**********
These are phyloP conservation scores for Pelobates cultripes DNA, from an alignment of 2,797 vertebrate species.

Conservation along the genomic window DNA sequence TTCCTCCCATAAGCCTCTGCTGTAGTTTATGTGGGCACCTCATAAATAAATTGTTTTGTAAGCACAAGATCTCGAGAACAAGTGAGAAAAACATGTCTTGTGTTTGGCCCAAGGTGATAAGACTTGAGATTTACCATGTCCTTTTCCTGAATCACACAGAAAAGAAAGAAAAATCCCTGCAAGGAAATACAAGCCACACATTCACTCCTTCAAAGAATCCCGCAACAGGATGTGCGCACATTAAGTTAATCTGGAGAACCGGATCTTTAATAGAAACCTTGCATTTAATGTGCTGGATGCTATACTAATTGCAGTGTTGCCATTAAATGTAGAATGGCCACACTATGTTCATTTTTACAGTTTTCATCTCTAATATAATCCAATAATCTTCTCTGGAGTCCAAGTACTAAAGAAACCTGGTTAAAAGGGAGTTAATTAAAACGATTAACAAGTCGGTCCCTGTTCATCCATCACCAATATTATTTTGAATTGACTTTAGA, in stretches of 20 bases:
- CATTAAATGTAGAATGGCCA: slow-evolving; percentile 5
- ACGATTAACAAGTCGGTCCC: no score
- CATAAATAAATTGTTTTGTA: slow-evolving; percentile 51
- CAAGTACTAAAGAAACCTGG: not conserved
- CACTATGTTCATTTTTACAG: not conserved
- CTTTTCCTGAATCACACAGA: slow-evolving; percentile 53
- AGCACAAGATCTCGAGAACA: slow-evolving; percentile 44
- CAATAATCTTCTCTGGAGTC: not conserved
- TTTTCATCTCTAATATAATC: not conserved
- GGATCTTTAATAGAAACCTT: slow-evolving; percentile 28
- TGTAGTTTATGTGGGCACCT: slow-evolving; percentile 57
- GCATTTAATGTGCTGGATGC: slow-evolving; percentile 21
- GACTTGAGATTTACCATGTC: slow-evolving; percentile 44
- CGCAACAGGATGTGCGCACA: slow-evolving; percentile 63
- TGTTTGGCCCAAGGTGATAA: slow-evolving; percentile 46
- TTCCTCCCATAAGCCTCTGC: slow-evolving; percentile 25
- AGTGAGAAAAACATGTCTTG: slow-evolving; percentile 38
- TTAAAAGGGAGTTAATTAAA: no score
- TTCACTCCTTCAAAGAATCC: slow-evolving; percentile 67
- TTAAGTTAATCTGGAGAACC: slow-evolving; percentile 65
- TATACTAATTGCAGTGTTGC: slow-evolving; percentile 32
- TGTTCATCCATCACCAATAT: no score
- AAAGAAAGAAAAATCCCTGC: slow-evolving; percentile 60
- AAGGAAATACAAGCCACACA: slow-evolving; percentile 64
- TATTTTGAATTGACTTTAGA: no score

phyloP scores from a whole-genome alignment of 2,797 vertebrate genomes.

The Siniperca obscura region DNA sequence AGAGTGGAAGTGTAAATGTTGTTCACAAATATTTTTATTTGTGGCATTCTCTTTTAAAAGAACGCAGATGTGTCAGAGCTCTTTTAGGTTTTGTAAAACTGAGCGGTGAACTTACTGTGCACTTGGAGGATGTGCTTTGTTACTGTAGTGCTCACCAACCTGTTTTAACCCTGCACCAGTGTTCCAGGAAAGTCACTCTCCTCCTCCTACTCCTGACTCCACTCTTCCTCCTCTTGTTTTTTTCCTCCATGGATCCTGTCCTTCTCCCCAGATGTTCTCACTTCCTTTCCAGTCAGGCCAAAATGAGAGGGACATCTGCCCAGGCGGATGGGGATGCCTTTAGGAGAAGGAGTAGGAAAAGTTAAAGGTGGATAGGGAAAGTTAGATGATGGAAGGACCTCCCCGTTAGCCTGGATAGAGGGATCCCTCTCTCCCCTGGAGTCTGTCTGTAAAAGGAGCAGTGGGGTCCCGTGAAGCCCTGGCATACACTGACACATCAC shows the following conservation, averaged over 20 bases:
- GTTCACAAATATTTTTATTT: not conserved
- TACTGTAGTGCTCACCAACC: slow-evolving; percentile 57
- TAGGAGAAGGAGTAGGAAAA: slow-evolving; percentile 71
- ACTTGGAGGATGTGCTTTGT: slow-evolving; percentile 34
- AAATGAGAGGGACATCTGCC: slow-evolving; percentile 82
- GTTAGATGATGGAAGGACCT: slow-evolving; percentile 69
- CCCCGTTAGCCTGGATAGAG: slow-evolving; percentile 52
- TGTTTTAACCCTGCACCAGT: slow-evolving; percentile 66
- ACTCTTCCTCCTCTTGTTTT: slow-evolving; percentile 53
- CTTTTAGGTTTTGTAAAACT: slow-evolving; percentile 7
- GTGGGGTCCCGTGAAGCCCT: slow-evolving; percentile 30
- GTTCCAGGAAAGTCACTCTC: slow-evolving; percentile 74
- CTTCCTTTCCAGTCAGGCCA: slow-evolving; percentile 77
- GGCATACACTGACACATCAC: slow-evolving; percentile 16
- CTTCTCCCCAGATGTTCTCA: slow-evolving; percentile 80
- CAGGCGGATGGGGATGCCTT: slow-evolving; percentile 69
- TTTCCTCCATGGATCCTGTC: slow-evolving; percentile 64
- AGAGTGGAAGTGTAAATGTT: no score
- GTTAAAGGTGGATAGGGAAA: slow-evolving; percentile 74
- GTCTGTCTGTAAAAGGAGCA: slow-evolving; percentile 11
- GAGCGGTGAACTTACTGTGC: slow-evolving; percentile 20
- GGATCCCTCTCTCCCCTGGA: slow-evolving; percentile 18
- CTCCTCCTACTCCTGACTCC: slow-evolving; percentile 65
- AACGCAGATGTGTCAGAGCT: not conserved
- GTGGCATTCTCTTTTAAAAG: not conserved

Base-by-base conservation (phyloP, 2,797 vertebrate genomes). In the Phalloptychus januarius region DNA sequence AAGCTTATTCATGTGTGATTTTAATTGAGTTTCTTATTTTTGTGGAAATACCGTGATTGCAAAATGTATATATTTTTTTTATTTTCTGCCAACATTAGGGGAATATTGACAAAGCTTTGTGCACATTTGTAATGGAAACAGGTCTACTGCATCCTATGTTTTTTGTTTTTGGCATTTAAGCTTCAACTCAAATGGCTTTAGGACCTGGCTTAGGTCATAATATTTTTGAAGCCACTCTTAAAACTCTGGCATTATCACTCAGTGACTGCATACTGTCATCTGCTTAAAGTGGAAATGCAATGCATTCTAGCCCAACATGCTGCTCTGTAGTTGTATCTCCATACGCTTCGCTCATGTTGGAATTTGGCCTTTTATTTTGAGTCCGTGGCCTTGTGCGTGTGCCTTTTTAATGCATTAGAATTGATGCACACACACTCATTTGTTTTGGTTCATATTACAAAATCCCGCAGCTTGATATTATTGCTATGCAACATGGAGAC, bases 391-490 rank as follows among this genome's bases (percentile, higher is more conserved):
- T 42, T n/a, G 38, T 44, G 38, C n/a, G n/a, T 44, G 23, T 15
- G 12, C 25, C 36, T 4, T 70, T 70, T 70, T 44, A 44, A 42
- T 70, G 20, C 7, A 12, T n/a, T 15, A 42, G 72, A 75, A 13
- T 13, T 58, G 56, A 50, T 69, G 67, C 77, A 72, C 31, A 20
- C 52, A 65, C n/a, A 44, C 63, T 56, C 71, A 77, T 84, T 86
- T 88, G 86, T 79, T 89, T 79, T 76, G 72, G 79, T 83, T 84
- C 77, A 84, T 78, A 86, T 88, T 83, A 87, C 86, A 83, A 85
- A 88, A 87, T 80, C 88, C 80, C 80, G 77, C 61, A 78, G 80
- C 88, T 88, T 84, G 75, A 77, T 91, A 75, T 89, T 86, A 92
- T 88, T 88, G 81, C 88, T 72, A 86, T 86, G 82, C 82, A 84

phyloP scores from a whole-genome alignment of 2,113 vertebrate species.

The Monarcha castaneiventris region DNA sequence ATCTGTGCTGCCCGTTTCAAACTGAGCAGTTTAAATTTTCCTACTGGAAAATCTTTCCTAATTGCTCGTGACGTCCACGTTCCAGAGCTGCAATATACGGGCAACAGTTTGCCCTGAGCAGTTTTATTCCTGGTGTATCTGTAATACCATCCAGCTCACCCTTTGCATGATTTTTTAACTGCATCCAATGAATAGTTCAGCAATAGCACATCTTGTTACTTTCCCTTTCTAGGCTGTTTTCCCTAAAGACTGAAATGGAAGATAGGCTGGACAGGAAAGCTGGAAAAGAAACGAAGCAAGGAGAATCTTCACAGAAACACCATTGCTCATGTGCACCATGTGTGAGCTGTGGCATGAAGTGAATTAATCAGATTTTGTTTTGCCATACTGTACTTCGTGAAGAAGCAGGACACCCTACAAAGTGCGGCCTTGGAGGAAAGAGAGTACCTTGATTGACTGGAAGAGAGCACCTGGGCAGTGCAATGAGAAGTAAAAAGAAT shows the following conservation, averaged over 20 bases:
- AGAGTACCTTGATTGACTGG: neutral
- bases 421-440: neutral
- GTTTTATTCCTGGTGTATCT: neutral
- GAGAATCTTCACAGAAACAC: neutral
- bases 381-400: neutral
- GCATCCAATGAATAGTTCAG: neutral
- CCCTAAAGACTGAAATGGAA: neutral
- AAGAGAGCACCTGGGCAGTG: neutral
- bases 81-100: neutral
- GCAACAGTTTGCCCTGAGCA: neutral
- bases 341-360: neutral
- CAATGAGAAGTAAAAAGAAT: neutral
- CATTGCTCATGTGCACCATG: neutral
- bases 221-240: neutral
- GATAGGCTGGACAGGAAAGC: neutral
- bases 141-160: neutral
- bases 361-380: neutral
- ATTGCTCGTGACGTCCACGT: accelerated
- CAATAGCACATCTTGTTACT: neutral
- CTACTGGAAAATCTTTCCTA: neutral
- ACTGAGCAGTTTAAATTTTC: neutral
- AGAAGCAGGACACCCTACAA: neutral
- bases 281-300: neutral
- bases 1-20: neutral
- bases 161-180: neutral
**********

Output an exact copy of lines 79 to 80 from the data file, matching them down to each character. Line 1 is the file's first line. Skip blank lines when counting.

- CAATGAGAAGTAAAAAGAAT: neutral
- CATTGCTCATGTGCACCATG: neutral